These days, it seems like just about every American serial killer has gotten a film or series about their gruesome murders and the work it took to unveil them as the perpetrators. In theory, Hulu’s eponymous “Boston Strangler” is no different, following the work of two female investigative journalists on the case of the Boston Strangler. In practice, “Boston Strangler” is an enjoyable, atmospheric rendition of two women’s pursuit to discover the identity of the serial killer against the many, often sexist obstacles in their way.
Inspired by true events, reporter Loretta McLaughlin (Keira Knightley) desperately wishes to break free from the lifestyle beat, and finds her opportunity in a recent string of murders. McLaughlin incites rage from local law enforcement as her work details the connections between the victims, suggesting the murders are the work of a serial killer. The project is under threat of being axed until another victim is discovered, and McLaughlin is paired with experienced investigative reporter Jean Cole (Carrie Coon) to pursue the story. As the two women work tirelessly to uncover the truth, the greatest obstacles prove not to be the mystery itself but the people and sexist systems around them.
While taking place in the 1960s, the demeaning and sexist attitudes the women encounter still ring true for women in the workplace today. Whether it is being denied the same opportunities as male coworkers or being falsely accused of using feminine sensuality as a tool of coercion, “Boston Strangler” is a tragic reminder of how little the treatment of women in the workplace has changed despite decades passing.
In spite of the obstacles they face, McLaughlin and Cole are a dynamic duo, and Knightley and Coon do an incredible job bringing not only their dedication to life, but the many conflicting emotions the two reporters experience as the consequences of their coverage creep up on them. Whether it’s Cole having an outburst at the office over them potentially being killed or McLaughlin’s increasingly strained marriage, Coon and Knightley are a marvel together and apart.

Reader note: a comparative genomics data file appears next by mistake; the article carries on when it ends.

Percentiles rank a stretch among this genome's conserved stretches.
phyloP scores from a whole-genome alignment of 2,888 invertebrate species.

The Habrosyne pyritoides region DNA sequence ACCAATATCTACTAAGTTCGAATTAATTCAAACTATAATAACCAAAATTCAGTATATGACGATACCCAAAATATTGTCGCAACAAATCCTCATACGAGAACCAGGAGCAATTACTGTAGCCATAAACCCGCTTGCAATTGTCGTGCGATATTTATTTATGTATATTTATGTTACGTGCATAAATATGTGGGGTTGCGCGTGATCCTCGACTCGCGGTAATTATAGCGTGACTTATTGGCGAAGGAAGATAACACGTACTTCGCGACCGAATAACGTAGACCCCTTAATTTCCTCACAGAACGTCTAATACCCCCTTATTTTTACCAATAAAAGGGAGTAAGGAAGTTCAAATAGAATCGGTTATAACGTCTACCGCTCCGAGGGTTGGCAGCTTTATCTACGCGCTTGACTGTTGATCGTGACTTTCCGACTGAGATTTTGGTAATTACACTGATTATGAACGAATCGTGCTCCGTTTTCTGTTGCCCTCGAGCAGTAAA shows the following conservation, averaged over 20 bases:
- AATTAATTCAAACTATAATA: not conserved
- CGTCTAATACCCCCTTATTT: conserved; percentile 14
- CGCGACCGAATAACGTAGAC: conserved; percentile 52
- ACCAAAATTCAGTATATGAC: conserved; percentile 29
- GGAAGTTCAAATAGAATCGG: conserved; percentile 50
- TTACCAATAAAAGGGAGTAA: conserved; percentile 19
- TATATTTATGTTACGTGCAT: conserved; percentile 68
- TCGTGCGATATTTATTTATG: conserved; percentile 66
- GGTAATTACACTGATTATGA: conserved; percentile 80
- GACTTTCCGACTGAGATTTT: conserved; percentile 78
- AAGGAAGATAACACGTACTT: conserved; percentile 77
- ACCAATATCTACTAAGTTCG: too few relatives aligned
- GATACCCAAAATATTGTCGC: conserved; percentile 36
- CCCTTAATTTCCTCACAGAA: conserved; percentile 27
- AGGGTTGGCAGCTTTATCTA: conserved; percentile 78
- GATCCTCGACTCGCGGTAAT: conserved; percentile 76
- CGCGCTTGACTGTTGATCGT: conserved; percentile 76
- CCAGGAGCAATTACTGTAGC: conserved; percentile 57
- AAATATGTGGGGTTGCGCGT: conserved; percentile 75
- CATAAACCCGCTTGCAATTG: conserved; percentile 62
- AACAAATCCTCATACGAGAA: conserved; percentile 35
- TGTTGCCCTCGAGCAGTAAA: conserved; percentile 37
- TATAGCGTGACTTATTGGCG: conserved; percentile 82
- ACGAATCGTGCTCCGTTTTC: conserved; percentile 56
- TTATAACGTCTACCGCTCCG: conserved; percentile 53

With a deeply dreary look, the film’s moody lighting both works for and against it. On one hand, some scenes — though not all — are simply too dim (part of a larger trend in recent films and shows with scenes too dark for the average viewer to see). On the other hand, “Boston Strangler” creates an enticing atmosphere matching the elusive mystery McLaughlin and Cole are trying to unravel. It’s a double-edged sword, but it more or less works in the film’s favor.
Although, as the demand for true crime content continues to increase, “Boston Strangler” is a breath of fresh air in the respect it grants the victims. Many films relish in drawing out gruesome reenactions of real murders, or even up the ante to satisfy the fetishistic desires of some of its audience. But “Boston Strangler” often cuts away from the murders, panning elsewhere in the scene and leaving only audio cues about what is happening. The scenes are long enough to establish a sense of terror, but brief enough to never feel voyeuristic. In its empathy alone, “Boston Strangler” is a cut above the rest — even if it lacks the grisly grip that horror aficionados often demand.
However, it becomes clear why the film is simply inspired by true events and not based on them. As a condensation of the case, the film cuts corners and changes details seemingly to create a more concise, enthralling narrative. With the final act veering heavily into the conspiratorial, speculative side of the investigation, “Boston Strangler” emerges as a historically inaccurate, if entertaining, rendition of McLaughlin and Cole’s investigation.
While “Boston Strangler” may not be an outstanding, accurate entry in the true crime genre, it is empathetic and enthralling. Viewers may not revisit the film after an initial viewing, but the 112 minutes spent watching it will certainly be a worthwhile foray into the latest major entry in the true crime genre.